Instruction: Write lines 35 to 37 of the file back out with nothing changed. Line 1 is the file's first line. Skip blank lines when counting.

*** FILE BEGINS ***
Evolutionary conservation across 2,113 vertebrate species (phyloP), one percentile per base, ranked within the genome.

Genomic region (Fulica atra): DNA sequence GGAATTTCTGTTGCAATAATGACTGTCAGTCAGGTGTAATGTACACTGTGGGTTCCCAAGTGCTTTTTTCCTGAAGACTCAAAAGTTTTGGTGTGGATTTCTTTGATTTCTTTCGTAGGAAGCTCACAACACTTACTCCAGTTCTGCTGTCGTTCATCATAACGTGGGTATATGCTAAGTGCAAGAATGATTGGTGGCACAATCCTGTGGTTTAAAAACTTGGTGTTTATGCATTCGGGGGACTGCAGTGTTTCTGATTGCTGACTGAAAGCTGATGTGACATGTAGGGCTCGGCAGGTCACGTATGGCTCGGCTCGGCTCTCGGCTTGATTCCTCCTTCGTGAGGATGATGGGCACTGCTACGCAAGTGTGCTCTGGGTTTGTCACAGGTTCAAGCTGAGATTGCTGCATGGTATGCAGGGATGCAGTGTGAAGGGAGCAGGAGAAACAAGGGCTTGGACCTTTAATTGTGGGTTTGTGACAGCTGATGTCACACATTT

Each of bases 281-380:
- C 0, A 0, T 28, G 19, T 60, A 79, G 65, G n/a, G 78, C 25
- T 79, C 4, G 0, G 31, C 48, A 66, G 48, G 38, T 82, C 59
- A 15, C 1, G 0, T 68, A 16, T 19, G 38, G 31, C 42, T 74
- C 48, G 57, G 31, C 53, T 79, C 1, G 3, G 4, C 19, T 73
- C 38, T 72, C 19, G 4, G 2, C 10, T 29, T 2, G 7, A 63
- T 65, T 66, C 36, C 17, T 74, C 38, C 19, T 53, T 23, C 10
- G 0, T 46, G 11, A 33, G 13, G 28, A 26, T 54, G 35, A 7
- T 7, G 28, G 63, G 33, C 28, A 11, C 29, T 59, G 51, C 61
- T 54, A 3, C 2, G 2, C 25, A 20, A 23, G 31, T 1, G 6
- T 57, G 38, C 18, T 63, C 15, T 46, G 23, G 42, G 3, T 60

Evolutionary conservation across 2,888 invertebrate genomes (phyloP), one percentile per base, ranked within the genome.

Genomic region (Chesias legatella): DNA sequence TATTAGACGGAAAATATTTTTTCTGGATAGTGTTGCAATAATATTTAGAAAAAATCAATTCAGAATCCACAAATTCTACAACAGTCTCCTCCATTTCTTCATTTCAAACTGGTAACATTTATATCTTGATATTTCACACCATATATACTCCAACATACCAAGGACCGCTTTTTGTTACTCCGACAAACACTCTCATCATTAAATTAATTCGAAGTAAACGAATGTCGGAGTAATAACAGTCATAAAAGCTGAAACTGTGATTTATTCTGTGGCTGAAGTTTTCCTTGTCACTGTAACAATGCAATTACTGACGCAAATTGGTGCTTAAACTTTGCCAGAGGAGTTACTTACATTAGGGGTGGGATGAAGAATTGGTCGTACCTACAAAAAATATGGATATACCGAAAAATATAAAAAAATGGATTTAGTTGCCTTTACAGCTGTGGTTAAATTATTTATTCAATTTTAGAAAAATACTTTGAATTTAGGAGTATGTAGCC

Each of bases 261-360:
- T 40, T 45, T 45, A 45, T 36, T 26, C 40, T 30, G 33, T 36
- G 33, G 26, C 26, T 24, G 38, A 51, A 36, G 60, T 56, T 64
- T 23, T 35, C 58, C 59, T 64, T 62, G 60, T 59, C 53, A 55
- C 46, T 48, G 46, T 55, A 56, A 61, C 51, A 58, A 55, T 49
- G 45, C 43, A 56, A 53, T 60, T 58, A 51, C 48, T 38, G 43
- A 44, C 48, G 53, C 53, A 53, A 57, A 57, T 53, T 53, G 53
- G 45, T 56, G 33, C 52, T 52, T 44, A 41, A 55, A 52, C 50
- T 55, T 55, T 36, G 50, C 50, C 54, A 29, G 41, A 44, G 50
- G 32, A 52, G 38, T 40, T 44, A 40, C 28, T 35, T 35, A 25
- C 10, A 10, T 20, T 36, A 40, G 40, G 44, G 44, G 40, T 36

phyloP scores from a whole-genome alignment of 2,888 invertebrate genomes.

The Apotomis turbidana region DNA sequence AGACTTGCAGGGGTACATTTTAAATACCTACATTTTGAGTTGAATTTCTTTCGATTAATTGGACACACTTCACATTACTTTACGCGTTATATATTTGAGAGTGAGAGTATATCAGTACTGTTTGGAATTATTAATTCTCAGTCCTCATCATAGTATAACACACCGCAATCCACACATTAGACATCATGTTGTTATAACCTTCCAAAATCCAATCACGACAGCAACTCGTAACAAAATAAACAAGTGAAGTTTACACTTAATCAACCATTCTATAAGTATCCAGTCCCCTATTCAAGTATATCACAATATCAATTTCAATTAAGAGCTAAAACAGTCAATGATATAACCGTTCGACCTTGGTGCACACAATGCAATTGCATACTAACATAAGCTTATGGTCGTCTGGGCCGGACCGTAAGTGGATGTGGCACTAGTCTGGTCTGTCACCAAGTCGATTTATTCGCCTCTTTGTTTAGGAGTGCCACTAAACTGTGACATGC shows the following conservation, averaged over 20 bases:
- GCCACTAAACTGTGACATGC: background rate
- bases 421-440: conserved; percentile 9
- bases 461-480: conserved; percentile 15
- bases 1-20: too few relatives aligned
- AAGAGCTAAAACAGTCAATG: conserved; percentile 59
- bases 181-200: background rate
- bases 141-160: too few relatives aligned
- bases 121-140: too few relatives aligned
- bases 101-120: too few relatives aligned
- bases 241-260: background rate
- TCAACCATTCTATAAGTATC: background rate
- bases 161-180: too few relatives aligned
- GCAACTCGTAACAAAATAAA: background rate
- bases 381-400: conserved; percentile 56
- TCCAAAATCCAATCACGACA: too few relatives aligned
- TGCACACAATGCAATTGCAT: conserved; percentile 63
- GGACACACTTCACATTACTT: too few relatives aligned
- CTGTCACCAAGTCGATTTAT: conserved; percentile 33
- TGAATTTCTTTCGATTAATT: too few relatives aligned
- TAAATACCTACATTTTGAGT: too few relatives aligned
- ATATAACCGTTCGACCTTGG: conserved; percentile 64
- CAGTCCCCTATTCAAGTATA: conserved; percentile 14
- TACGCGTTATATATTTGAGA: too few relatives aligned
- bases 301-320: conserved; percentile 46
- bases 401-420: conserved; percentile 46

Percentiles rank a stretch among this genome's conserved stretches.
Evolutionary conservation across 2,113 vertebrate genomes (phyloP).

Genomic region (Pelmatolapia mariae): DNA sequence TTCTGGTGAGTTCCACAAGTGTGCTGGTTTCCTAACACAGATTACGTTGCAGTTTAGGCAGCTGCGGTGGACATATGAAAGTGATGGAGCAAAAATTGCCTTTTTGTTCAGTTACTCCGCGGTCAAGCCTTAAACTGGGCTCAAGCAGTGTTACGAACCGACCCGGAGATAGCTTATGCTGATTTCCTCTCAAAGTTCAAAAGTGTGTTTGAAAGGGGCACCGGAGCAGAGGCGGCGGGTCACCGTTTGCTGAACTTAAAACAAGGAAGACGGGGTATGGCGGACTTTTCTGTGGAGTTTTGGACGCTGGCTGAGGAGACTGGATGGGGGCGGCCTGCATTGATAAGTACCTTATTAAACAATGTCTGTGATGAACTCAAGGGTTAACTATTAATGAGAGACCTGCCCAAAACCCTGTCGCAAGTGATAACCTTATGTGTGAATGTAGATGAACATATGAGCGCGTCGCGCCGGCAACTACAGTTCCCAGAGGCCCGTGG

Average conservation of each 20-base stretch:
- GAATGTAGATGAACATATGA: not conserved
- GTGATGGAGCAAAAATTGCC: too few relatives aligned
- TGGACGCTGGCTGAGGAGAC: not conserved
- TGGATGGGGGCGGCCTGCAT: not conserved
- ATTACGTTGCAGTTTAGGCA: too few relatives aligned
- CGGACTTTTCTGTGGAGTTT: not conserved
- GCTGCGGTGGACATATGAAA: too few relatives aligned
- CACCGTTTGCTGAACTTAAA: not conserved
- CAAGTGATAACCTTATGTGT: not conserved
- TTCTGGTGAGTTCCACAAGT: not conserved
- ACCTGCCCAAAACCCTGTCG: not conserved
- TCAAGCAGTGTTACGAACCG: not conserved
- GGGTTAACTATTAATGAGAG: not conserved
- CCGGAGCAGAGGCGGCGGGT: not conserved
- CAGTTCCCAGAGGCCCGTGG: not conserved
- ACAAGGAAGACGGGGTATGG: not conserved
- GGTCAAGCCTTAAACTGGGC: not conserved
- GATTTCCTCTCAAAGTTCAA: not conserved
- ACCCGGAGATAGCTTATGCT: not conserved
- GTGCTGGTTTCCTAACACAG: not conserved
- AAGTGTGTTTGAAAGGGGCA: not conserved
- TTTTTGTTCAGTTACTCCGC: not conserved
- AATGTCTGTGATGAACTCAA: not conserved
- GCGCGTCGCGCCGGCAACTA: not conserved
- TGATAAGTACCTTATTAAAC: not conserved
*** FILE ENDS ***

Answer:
- bases 141-160: too few relatives aligned
- bases 121-140: too few relatives aligned
- bases 101-120: too few relatives aligned